As a parent, it is easy to worry about spending “quality time” with my children. We live in a busy world and family time is usually limited. We’re often told that if “quantity of time” is lacking, we can make up for it with extra-special “quality”— activities, outings, vacations, etc.
But I’m always fascinated when I talk to people about their greatest childhood memories— they’re rarely glamorous. They’re almost always extraordinarily simple. Usually the memory involves a parent or grandparent not doing anything particularly unique, but just consistently “being there.”
I think of my grandmother when she talks about her grandfather— how he used to get up around 4am to light the fireplaces and then go wake her up to eat buttered toast and drink cokes together. I think of my mom talking about going fishing with her parents and falling asleep in the bottom of the boat. I think of my husband’s many mornings collecting eggs with his family on their chicken farm. I think of my own fondest memories like taking the scenic way home from school on a rainy day while listening to Nat King Cole. And now I get to hear my oldest son tell us about his most important things. He definitely enjoys the trips and events and parties we’ve planned for him, and I know those are important! But I’ll never forget when we told him he couldn’t keep getting up so early to watch the sunrise with his daddy. The tears fell hard and fast, but we always get up and watch the sunrise! And we sit on the sofa and we look out the window and we…. eat… crackers! He could barely get it out and we could barely hold back our laughter at the fact that crackers could be such a dramatic thing. But then it hit me. This is what he’s going to remember. This is how he will remember his daddy.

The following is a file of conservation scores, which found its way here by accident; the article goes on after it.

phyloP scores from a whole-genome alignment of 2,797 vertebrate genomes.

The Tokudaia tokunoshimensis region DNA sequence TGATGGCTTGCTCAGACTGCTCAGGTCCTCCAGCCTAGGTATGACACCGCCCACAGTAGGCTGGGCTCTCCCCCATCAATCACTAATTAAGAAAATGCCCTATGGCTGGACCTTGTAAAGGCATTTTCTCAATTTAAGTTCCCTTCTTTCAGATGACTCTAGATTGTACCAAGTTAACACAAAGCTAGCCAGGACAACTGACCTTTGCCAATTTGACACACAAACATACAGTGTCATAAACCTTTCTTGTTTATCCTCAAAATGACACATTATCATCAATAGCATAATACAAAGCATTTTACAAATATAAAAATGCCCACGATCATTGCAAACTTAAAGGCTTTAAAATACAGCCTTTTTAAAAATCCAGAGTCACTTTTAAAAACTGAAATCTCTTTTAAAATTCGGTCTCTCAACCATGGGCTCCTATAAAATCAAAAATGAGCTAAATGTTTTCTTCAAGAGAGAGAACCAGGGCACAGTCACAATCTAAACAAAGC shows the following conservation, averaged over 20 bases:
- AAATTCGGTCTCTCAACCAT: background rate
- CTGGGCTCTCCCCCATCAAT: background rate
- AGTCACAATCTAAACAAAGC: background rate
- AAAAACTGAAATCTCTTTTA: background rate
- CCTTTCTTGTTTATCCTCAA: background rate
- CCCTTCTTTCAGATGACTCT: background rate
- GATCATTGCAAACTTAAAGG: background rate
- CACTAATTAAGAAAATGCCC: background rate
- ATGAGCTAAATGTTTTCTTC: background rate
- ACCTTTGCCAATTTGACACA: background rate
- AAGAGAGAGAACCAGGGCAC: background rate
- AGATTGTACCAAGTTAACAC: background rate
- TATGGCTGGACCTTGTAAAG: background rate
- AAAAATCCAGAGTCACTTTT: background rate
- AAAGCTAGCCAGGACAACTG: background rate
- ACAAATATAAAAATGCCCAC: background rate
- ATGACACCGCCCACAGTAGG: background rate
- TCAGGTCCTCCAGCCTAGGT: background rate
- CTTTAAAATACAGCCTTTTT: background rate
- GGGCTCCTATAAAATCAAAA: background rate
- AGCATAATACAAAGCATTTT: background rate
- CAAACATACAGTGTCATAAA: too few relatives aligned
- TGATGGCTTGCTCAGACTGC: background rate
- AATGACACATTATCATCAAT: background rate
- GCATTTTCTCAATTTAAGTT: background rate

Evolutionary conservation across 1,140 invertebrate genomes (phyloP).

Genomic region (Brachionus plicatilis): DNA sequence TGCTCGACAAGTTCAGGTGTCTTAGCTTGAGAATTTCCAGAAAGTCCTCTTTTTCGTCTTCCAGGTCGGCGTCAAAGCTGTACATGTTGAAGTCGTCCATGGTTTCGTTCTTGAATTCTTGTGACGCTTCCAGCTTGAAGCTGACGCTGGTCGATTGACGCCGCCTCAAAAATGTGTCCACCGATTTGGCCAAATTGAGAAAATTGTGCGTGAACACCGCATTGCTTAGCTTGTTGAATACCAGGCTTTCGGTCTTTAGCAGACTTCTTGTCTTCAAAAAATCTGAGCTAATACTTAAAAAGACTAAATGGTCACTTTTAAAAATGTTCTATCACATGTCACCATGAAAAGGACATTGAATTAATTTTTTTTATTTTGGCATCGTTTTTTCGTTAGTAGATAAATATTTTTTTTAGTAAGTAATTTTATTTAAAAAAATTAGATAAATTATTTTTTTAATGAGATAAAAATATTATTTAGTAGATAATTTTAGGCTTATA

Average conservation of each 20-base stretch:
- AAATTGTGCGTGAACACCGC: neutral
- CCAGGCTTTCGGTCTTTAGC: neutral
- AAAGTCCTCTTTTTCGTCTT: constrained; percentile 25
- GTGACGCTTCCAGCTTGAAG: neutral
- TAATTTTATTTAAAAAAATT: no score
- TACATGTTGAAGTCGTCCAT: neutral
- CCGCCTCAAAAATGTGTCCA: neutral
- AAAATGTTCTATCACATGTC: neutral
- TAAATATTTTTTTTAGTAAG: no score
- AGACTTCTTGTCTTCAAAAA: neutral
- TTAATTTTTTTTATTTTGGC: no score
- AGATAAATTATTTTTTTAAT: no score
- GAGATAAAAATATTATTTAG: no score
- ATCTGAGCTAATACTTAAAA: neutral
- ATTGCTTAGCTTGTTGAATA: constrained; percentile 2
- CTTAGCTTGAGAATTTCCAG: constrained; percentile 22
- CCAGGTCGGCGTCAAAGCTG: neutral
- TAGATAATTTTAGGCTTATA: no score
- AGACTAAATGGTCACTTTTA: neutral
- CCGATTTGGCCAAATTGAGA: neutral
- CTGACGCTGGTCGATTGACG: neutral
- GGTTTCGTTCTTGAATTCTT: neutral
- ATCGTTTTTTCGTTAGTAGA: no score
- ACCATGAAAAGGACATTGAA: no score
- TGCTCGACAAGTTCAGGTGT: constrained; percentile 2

Quality matters. It matters that my son and my husband watch the sunrise rather than a violent TV show. But what also matters is the consistency of my husband’s presence for that morning ritual. Grand things amaze us and inspire us. But small things comfort us. Small, reliable, consistent, trustworthy things like fireplace hearths and warm cookies and familiar smells and arms that hold you early in the morning. We all need grand things in our lives but we also need the small, ever-present ones. Children especially do. We know this well with infants. We are instructed to swaddle them, wear them in baby carriers, mimic the womb. But, to some degree, older children also need us to mimic the womb. And in the womb, the quality of time, while beautiful, is probably quite simple. But the quantity is seamless.
I know I can’t put my children in an environment just like the womb. I can’t always be shrouding them with comforting presence. There are dangers and they will be afraid and they won’t always be shown love. But I can give them many moments that are like the womb— consistent moments of simple peace and security— like walking through the same grocery store aisles or driving to look at falling leaves or Saturday mornings with their grandparents or cooking dinner or reading books or saying prayers, or, of course, watching the sunrise. Because it is within the context of that slow, simple quantity of time that they can feel safe letting go and learning to trust. It is within the context of quantity of time, of many, many womb-like moments, that they will really learn the nature of love.